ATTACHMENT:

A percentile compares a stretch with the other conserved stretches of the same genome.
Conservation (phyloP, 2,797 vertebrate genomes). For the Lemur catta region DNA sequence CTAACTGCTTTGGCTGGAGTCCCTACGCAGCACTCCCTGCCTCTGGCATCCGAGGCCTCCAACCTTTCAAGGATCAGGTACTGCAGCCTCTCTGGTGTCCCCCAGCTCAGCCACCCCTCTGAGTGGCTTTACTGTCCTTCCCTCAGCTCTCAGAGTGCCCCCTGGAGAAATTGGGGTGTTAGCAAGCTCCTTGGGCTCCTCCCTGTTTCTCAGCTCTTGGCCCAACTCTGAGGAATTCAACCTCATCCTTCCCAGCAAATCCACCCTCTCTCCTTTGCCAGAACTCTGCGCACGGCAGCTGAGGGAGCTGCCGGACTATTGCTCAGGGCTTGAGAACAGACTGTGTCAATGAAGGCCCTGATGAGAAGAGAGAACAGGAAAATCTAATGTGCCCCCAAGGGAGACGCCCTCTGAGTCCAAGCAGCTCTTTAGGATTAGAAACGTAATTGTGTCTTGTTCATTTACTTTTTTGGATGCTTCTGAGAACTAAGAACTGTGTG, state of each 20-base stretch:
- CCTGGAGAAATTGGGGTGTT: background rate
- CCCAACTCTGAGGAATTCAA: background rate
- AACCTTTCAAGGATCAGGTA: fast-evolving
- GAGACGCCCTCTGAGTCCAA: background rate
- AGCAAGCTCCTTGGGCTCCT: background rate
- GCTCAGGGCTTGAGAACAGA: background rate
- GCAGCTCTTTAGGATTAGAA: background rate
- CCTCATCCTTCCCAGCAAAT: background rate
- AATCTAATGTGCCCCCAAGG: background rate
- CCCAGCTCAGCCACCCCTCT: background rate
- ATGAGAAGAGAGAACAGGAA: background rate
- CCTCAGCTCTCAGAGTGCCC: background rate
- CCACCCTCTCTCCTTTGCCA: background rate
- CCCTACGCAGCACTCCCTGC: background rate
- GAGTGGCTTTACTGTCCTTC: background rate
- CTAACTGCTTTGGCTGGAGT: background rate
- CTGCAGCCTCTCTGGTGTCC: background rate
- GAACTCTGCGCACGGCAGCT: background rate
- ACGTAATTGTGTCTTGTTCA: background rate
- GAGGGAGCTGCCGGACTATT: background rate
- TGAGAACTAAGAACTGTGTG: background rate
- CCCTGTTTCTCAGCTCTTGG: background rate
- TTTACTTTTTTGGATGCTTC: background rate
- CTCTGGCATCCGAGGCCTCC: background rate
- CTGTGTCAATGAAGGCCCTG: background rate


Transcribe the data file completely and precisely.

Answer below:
A percentile compares a stretch with the other conserved stretches of the same genome.
Conservation (phyloP, 2,797 vertebrate genomes). For the Lemur catta region DNA sequence CTAACTGCTTTGGCTGGAGTCCCTACGCAGCACTCCCTGCCTCTGGCATCCGAGGCCTCCAACCTTTCAAGGATCAGGTACTGCAGCCTCTCTGGTGTCCCCCAGCTCAGCCACCCCTCTGAGTGGCTTTACTGTCCTTCCCTCAGCTCTCAGAGTGCCCCCTGGAGAAATTGGGGTGTTAGCAAGCTCCTTGGGCTCCTCCCTGTTTCTCAGCTCTTGGCCCAACTCTGAGGAATTCAACCTCATCCTTCCCAGCAAATCCACCCTCTCTCCTTTGCCAGAACTCTGCGCACGGCAGCTGAGGGAGCTGCCGGACTATTGCTCAGGGCTTGAGAACAGACTGTGTCAATGAAGGCCCTGATGAGAAGAGAGAACAGGAAAATCTAATGTGCCCCCAAGGGAGACGCCCTCTGAGTCCAAGCAGCTCTTTAGGATTAGAAACGTAATTGTGTCTTGTTCATTTACTTTTTTGGATGCTTCTGAGAACTAAGAACTGTGTG, state of each 20-base stretch:
- CCTGGAGAAATTGGGGTGTT: background rate
- CCCAACTCTGAGGAATTCAA: background rate
- AACCTTTCAAGGATCAGGTA: fast-evolving
- GAGACGCCCTCTGAGTCCAA: background rate
- AGCAAGCTCCTTGGGCTCCT: background rate
- GCTCAGGGCTTGAGAACAGA: background rate
- GCAGCTCTTTAGGATTAGAA: background rate
- CCTCATCCTTCCCAGCAAAT: background rate
- AATCTAATGTGCCCCCAAGG: background rate
- CCCAGCTCAGCCACCCCTCT: background rate
- ATGAGAAGAGAGAACAGGAA: background rate
- CCTCAGCTCTCAGAGTGCCC: background rate
- CCACCCTCTCTCCTTTGCCA: background rate
- CCCTACGCAGCACTCCCTGC: background rate
- GAGTGGCTTTACTGTCCTTC: background rate
- CTAACTGCTTTGGCTGGAGT: background rate
- CTGCAGCCTCTCTGGTGTCC: background rate
- GAACTCTGCGCACGGCAGCT: background rate
- ACGTAATTGTGTCTTGTTCA: background rate
- GAGGGAGCTGCCGGACTATT: background rate
- TGAGAACTAAGAACTGTGTG: background rate
- CCCTGTTTCTCAGCTCTTGG: background rate
- TTTACTTTTTTGGATGCTTC: background rate
- CTCTGGCATCCGAGGCCTCC: background rate
- CTGTGTCAATGAAGGCCCTG: background rate